2017: Progress in Molecular Biology and Translational Science
https://www.readbyqxmd.com/read/28253988/mitochondria-cybrids-aging-and-alzheimer-s-disease
#15
R H Swerdlow, S Koppel, I Weidling, C Hayley, Y Ji, H M Wilkins
Mitochondrial and bioenergetic function change with advancing age and may drive aging phenotypes. Mitochondrial and bioenergetic changes are also documented in various age-related neurodegenerative diseases, including Alzheimer's disease (AD). In some instances AD mitochondrial and bioenergetic changes are reminiscent of those observed with advancing age but are greater in magnitude. Mitochondrial and bioenergetic dysfunction could, therefore, link neurodegeneration to brain aging. Interestingly, mitochondrial defects in AD patients are not brain-limited, and mitochondrial function can be linked to classic AD histologic changes including amyloid precursor protein processing to beta amyloid...
2017: Progress in Molecular Biology and Translational Science
https://www.readbyqxmd.com/read/28253987/metabolic-syndrome-and-the-cellular-phase-of-alzheimer-s-disease
#16
S Pugazhenthi
Alzheimer's disease (AD) is characterized by cognitive dysfunction and progressive neurodegeneration. The major hallmarks of AD pathology are amyloid plaques and neurofibrillary tangles. However, AD often coexists with other brain microvascular lesions caused by comorbidities, including obesity, diabetes, hypertension, and cardiovascular diseases. The risk factors for these comorbidities are collectively referred to as metabolic syndrome (MetS). Clinical AD is preceded by decades of prodromal cellular phase...
2017: Progress in Molecular Biology and Translational Science
https://www.readbyqxmd.com/read/28253986/mitochondrial-targeted-catalase-extended-longevity-and-the-roles-in-various-disease-models
#17
D-F Dai, Y-A Chiao, G M Martin, D J Marcinek, N Basisty, E K Quarles, P S Rabinovitch
The free-radical theory of aging was proposed more than 50 years ago. As one of the most popular mechanisms explaining the aging process, it has been extensively studied in several model organisms. However, the results remain controversial. The mitochondrial version of free-radical theory of aging proposes that mitochondria are both the primary sources of reactive oxygen species (ROS) and the primary targets of ROS-induced damage. One critical ROS is hydrogen peroxide, which is naturally degraded by catalase in peroxisomes or glutathione peroxidase within mitochondria...
2017: Progress in Molecular Biology and Translational Science
https://www.readbyqxmd.com/read/28253985/mitochondria-targeted-molecules-as-potential-drugs-to-treat-patients-with-alzheimer-s-disease
#18
A P Reddy, P H Reddy
Alzheimer's disease (AD) is the most common multifactorial mental illness affecting the elderly population in the world. Its prevalence increases as person ages. There is no known drug or agent that can delay or prevent the AD and its progression. Extensive research has revealed that multiple cellular pathways involved, including amyloid beta production, mitochondrial structural and functional changes, hyperphosphorylation of Tau and NFT formation, inflammatory responses, and neuronal loss in AD pathogenesis...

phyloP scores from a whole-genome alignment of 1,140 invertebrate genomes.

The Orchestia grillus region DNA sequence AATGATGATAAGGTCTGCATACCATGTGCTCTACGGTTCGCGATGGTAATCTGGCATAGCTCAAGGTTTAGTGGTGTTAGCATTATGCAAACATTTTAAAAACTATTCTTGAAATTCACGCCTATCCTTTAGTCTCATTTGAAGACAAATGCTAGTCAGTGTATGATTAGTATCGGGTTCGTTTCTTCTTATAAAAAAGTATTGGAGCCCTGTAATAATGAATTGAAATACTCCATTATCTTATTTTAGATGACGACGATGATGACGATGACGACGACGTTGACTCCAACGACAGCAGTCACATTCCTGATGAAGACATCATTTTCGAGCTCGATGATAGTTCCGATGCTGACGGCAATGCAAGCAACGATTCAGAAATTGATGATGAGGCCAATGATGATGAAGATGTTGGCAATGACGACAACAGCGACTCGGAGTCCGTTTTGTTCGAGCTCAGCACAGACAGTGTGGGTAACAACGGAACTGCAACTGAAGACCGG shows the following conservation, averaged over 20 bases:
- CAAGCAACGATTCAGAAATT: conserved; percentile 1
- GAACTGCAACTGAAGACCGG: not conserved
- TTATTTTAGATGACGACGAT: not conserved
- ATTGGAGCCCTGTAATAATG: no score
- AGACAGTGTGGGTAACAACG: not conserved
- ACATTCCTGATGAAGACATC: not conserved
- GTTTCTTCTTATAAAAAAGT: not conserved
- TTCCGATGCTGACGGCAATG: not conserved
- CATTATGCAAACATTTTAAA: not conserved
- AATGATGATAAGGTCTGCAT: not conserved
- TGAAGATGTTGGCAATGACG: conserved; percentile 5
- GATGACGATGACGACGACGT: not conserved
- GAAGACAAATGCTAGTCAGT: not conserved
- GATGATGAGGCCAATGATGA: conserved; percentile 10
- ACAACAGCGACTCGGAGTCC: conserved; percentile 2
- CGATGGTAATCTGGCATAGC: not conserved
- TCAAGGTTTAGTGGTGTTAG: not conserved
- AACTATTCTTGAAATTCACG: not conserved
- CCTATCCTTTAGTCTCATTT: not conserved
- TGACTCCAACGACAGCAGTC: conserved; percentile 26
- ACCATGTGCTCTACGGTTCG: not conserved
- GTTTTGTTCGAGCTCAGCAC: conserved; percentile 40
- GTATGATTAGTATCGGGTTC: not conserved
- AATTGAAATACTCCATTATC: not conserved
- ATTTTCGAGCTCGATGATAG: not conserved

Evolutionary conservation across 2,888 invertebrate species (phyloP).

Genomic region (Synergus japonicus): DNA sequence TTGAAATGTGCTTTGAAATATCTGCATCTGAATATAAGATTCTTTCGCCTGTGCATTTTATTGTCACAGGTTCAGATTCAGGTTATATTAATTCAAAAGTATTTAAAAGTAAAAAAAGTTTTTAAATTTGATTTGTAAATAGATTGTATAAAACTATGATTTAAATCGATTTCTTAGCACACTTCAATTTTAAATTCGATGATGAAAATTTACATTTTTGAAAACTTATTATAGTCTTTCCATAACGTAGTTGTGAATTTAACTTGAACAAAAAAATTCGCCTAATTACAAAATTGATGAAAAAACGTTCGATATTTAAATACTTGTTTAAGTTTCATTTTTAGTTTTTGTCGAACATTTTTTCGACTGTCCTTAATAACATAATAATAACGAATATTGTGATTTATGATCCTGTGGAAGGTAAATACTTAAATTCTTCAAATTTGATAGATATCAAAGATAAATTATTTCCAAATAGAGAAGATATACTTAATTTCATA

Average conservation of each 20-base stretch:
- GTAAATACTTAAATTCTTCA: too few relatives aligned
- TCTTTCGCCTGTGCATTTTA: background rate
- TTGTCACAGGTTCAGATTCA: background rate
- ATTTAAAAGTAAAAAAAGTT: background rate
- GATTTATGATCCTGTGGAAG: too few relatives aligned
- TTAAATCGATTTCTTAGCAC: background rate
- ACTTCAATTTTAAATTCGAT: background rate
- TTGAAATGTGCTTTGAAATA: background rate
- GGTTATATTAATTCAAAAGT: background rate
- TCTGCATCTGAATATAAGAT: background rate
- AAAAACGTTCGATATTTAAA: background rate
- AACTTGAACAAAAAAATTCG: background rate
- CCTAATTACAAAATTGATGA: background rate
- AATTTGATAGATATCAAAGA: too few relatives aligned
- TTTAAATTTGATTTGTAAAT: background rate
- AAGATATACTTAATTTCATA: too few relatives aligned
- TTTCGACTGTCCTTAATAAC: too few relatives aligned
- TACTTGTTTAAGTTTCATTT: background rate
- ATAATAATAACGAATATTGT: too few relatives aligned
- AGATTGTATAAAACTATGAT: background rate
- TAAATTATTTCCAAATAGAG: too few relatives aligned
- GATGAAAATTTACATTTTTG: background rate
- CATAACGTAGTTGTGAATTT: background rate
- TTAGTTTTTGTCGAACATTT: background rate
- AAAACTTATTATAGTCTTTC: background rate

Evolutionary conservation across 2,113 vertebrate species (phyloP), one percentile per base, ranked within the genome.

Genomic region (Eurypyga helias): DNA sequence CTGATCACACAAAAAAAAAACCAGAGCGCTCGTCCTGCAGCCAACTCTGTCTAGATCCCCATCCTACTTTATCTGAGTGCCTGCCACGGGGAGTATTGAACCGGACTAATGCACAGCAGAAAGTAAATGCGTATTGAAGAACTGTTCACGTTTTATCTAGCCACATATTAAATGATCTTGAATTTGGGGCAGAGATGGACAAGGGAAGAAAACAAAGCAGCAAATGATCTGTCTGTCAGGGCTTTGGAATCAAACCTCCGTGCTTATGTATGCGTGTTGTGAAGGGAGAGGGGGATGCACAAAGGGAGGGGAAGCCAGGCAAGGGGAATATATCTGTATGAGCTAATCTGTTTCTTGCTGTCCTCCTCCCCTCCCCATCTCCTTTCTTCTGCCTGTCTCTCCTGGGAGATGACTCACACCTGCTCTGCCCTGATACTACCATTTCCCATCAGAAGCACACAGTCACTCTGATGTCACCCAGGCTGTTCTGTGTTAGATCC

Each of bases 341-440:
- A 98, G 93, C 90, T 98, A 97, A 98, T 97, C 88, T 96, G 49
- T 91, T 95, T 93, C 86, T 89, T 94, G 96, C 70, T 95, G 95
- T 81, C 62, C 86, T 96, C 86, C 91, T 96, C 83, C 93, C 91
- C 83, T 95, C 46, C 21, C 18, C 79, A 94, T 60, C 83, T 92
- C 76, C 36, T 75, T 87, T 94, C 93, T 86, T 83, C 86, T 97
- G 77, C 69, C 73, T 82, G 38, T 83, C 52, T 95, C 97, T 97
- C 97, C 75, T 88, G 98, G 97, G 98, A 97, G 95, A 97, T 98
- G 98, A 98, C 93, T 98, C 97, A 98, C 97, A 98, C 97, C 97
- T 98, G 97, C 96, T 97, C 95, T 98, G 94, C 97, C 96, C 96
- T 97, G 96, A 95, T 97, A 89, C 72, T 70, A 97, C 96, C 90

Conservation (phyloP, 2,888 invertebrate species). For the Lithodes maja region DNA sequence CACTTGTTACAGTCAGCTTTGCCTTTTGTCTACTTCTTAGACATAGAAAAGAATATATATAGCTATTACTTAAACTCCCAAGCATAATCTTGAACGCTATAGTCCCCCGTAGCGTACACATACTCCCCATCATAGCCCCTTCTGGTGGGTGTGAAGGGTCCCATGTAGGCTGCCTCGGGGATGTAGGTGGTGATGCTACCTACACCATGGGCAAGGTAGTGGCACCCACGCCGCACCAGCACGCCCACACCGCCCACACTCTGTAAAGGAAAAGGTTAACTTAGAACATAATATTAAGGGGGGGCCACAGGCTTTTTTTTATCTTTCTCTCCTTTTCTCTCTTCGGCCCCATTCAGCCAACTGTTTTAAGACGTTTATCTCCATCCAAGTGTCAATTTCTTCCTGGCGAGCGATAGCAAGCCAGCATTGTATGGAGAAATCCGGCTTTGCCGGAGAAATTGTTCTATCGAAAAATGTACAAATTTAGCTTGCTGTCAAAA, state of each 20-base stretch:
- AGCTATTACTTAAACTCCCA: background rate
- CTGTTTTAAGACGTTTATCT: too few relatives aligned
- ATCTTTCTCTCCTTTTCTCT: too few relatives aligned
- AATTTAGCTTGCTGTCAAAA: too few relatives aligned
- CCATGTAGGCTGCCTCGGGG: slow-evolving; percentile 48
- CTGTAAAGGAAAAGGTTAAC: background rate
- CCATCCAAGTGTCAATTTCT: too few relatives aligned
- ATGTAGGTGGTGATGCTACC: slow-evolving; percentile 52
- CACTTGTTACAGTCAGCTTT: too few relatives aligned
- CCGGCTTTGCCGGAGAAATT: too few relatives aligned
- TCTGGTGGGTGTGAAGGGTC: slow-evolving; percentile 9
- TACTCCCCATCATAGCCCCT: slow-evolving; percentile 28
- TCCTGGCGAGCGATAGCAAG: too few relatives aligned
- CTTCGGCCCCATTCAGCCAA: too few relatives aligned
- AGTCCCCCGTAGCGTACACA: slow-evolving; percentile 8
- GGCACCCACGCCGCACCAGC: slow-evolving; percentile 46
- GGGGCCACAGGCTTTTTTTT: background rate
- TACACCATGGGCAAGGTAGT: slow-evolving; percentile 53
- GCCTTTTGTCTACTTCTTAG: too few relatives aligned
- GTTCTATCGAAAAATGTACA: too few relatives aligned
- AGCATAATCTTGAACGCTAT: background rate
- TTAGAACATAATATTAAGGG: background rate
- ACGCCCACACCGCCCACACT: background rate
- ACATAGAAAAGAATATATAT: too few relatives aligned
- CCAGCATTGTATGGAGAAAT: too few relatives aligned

2017: Progress in Molecular Biology and Translational Science
https://www.readbyqxmd.com/read/28253984/therapeutic-strategies-for-mitochondrial-dysfunction-and-oxidative-stress-in-age-related-metabolic-disorders
#19
J S Bhatti, S Kumar, M Vijayan, G K Bhatti, P H Reddy
Mitochondria are complex, intercellular organelles present in the cells and are involved in multiple roles including ATP formation, free radicals generation and scavenging, calcium homeostasis, cellular differentiation, and cell death. Many studies depicted the involvement of mitochondrial dysfunction and oxidative damage in aging and pathogenesis of age-related metabolic disorders and neurodegenerative diseases. Remarkable advancements have been made in understanding the structure, function, and physiology of mitochondria in metabolic disorders such as diabetes, obesity, cardiovascular diseases, and stroke...
2017: Progress in Molecular Biology and Translational Science
https://www.readbyqxmd.com/read/28253983/micrornas-aging-cellular-senescence-and-alzheimer-s-disease
#20
P H Reddy, J Williams, F Smith, J S Bhatti, S Kumar, M Vijayan, R Kandimalla, C S Kuruva, R Wang, M Manczak, X Yin, A P Reddy
Aging is a normal process of living being. It has been reported that multiple cellular changes, including oxidative damage/mitochondrial dysfunction, telomere shortening, inflammation, may accelerate the aging process, leading to cellular senescence. These cellular changes induce age-related human diseases, including Alzheimer's, Parkinson's, multiple sclerosis, amyotrophic lateral sclerosis, cardiovascular, cancer, and skin diseases. Changes in somatic and germ-line DNA and epigenetics are reported to play large roles in accelerating the onset of human diseases...
2017: Progress in Molecular Biology and Translational Science